Role Playing Game Villain
One would assume that Role Playing Game Villains emerged after Role Playing Games, and presumably before interesting Role Playing Games. This is a foolish and dangerous stance. These beings are in fact far older than even the universe itself; in fact due to an error in my grandmothers sponge cake recipe (Quantum entanglement, before you ask), they are older than anything that exists, including themselves.
These ancient and terrible powers are the most powerful creatures ever to exist or to have existed. It is a shame, therefore, that they can only affect one tiny part (and in truth it is usually a tiny part) of the world: the brains of GMs. This is why they always seem to be the same as the last guy.
There are many theories to explain the existence of such creatures.
This theory states that each villain represents a different part of the "Super Id", something Freud left out of his main works because he ran out of space. They are not in fact real entities but instead the delusions caused by excessive acne medication.
This was widely taken as truth until the original manuscript was found written on the back of a beer mat from the Blue Skunk night club for the Bent Gent. Also, the villains themselves filed a lawsuit.
Probably something quantum
This is the new most popular theory. Until we find the beer mat anyway. It states that the villains are made up of the thoughts and beliefs of the people who use them in their games and cause people to use them in their games by the aforementioned method.
Critics have pointed out that this means that they cannot have existed before the games they are used in, something that has caused the villains to file a lawsuit.
This theory states that as each villain is used, they become more and more cliché until they can never have any other form. At this point they shall manifest into the world and raze it in a whirlpool of hellfire.
The villains filed a lawsuit based on defamation of character.
This final theory is, so far, the only one not being sued.
It states that the creatures where the ultimate evil, or Big Bads, in a now-dead universe that worked just like a role playing game. This explains nearly nothing but won't get you sued.
An important phenomenon about Role Playing Game villains is Genre slip, or the ability for certain Role Playing Game Villains to move to other Genres, most of the time cinema or TV.
Over-confident, over-dramatic, over-used and over-talkative have all made the leap.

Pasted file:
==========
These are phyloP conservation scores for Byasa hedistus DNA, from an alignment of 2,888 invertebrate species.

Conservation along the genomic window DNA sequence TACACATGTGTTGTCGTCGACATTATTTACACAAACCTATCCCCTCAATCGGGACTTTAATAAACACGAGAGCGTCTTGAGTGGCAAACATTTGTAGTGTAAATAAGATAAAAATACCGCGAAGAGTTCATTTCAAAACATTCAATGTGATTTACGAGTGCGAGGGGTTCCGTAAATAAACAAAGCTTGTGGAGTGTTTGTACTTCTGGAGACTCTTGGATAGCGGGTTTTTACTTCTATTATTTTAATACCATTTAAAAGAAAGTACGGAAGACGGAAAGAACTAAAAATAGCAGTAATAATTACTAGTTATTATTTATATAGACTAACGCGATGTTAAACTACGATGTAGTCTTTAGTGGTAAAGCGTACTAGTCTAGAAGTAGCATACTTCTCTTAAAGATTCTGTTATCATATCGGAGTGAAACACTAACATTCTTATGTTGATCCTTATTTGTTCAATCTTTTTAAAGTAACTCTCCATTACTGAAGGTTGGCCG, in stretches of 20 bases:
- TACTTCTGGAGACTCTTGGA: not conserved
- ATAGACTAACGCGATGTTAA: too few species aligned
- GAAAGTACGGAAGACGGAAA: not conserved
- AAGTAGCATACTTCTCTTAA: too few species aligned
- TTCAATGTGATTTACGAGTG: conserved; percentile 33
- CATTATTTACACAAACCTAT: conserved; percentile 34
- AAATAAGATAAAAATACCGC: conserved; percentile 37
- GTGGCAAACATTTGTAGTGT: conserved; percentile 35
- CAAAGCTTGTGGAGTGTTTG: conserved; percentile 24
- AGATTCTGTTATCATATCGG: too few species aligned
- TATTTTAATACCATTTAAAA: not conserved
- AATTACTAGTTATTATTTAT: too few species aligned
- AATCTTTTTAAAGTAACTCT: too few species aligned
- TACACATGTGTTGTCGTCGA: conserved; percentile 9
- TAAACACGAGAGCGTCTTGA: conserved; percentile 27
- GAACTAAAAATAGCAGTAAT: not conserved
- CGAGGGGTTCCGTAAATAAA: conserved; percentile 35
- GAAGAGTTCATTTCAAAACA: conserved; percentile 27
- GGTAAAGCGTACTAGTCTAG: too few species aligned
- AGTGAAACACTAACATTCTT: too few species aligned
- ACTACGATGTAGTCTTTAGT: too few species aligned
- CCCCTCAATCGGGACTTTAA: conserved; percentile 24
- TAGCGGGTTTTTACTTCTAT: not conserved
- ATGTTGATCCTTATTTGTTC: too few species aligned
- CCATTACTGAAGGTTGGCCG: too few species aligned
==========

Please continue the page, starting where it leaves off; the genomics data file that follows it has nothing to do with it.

This type is hallmarked by its total and utter belief in all of its abilities and the weakness of everyone else. It also invariably has some gaping weakness, often stupidly obvious, that makes killing it easy.
Examples include; Fire giants in the north pole, Ice Giants in a Volcano, Robots with off-switches and villains with 'invincible' in their names.
It tends to sue far more than the others.
This type is just silly. Unlike all of the others, its exact form is determined by the people it is facing as it has to be at least three times (usually more like five) more powerful than them. It is also the only one that cannot logically be defeated (however sometimes, including the infamous OMG!!!!111!!!111One11!£!!111!!2 incident, dumb luck can be employed.)
Examples include: Turbo-Jesus, The Destroyanator and God.
It is currently suing to make luck illegal.
This villain has a flair for the dramatic. And the Titanic was a big ship. It often wears a silly outfit, speaks funny, has a mega-ultra-super (note exact combination) doomsday weapon, henchmen with themed names and outfits and a lair self destruct apparently linked to a heart monitor.
Examples include: The Fatman of the opera, The Gagster, well in fact any villain with the word The in their name really.
This one won't shut up. He will tell you everything you could ever want to know, everything you could ever not want to know and everything that you did not know you did not want to know but now you know and wish you didn't.
Examples include Mr. American Oil Industry Pushing Presidents Into Going To War Verses The Peachy Peace Teens.
The only lawsuit put forth by this one lasted 20 years, 19 of which was opening and closing arguments.
This type is where clichés come to die. They seem to have the ability to cause groans at will.
Examples include: Dracula, Drow, the Greek God of War and Mr. Wiggles.
Currently fighting several copyright cases.
This type has plan, contingency plans, back up plans and back up contingency plans for every event. They often consist of over 80 times the amount of paper as the others. It is rare for them to plan for the events that really happen however.
Examples include: Mr. Mazer, The hidden creep and The American Supreame Court.
This type is the sort that can fly and as such just hangs overhead attacking. Quite dull and seldom used but never the less worth mentioning.
Currently launching an equal-opportunities lawsuit.
Has slaughtered the villagers, sacrificed the virgins, cleaned up and packed away before the characters even know he existed.